{ 15 comments… read them below or add one }

Steward September 24, 2008 at 3:29 pm

I bank at WAMU and it was a big bummer to see the rates decline so quickly many months ago when all those rate cuts were hitting us. Now, with WAMU doing really badly in the market, they are raising rates to attract more money to keep their books in check. I certainly hope it works because I like have a high yield once again. 🙂

Silicon Valley Blogger September 24, 2008 at 3:51 pm

Remember that your funds are purely liquid in a checking or savings account. So surely, this gives you a lot of flexibility with your money even with the stuff going on in the financial industry. There’s a lot to be said about tying your money up in a CD at these rates when you can get it here with with easy access and redemption privileges — just as long as you keep within FDIC guidelines!

Which makes me ask the question — if these online banks offer such high yields, why even bother with the average short term CD? Goes to show we all need to shop around for the best returns.

The other side of the story of course, is the whole issue of WaMu’s health. They are offering the excellent rate for a good reason.

jennydecki September 24, 2008 at 11:50 pm

With the current financial climate I’m willing to be risky with stocks, but NOT with my checking and savings account.

I’ll wait a week or two and see if WaMu is “savable” – then I’ll consider switching. It feels like they’re piling it on so they have more liquid cash, so if they aren’t extended the credit they desire they can cover those overnight overages. Smart plan, but one I wouldn’t like to be part of.

With all things equal (aka not this week in the American economy) I have no problem spending twenty minutes to switch checking/savings accounts. Even if it was for an extra .5%

Silicon Valley Blogger September 25, 2008 at 12:09 am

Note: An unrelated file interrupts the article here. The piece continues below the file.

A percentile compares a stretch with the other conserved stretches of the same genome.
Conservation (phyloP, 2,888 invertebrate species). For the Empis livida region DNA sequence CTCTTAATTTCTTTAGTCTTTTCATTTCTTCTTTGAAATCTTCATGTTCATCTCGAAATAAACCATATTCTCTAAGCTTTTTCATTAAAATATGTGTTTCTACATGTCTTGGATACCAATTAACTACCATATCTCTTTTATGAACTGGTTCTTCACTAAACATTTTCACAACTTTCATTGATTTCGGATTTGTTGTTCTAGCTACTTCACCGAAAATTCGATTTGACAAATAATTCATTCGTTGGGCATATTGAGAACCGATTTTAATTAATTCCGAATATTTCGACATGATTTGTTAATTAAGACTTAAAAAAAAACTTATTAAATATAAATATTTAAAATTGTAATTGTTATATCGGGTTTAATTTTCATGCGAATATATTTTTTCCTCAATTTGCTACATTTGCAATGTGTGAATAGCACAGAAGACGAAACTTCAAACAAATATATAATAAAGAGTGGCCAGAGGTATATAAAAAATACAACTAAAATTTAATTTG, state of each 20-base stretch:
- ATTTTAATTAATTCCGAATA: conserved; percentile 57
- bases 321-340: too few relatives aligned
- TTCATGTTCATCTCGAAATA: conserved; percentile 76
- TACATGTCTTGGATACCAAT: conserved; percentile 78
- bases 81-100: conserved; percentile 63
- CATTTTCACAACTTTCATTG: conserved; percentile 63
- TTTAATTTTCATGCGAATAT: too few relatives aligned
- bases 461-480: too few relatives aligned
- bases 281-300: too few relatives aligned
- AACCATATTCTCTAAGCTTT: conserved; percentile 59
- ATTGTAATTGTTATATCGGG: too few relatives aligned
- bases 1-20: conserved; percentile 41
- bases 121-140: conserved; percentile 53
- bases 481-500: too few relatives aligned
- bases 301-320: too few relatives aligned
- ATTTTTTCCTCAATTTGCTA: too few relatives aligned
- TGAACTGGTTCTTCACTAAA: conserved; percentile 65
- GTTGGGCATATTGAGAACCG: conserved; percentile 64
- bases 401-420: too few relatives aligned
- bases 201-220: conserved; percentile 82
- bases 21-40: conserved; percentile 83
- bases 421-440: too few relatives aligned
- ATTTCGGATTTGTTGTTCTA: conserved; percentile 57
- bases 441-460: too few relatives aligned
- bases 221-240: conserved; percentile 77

Very good points Jenny. It’s definitely prudent to see how the dust settles over the next few weeks. With the whole bailout plan unfolding from Pres. Bush’s lips today, I hope that the murkiness in our nation’s financial picture soon dissipates and we’ll move from “uncertain” to something more clearcut, whatever plans the “powers that be” decide to undertake.

There are other issues to consider here, of course, including what came out today: the downgrading of WaMu ratings.

Well, let’s see how this unfolds.

Ken Deboy September 25, 2008 at 10:02 am

For a while, they had a pretty good rate, but I’d be kind of hesitant to put my money with a troubled bank, even if it’s a rumor. It’s probably worth checking into local solutions as well. For a while, my credit union was actually offering 5.0% APY on checking account balances up to $50,000 if you met certain (easy) requirements.


Silicon Valley Blogger September 25, 2008 at 10:54 am

I agree, those were some great rates we had in the past. Now if others can share their high rate sources, we would very much appreciate it!

Luke @ Money & Fitness September 25, 2008 at 11:22 am

Good post but that is definitely a tough question. Has anyone gone through the process of getting money out of a bank through the FDIC if the bank goes under? If that is an easy task, then I would have no problem about putting money there. I am with a risky bank now with Country Wide (Although hopefully their time has passed).

Scott @ The Passive Dad September 25, 2008 at 11:57 am

4.0% is a fantastic rate and better than the current 3% of my ING account. WAMU is covered by FDIC as well so the savings account should be secure. I don’t know if I would move both my savings and checking account over at this time, but it does look appealing. Thanks for the info.

Start-Up September 25, 2008 at 1:21 pm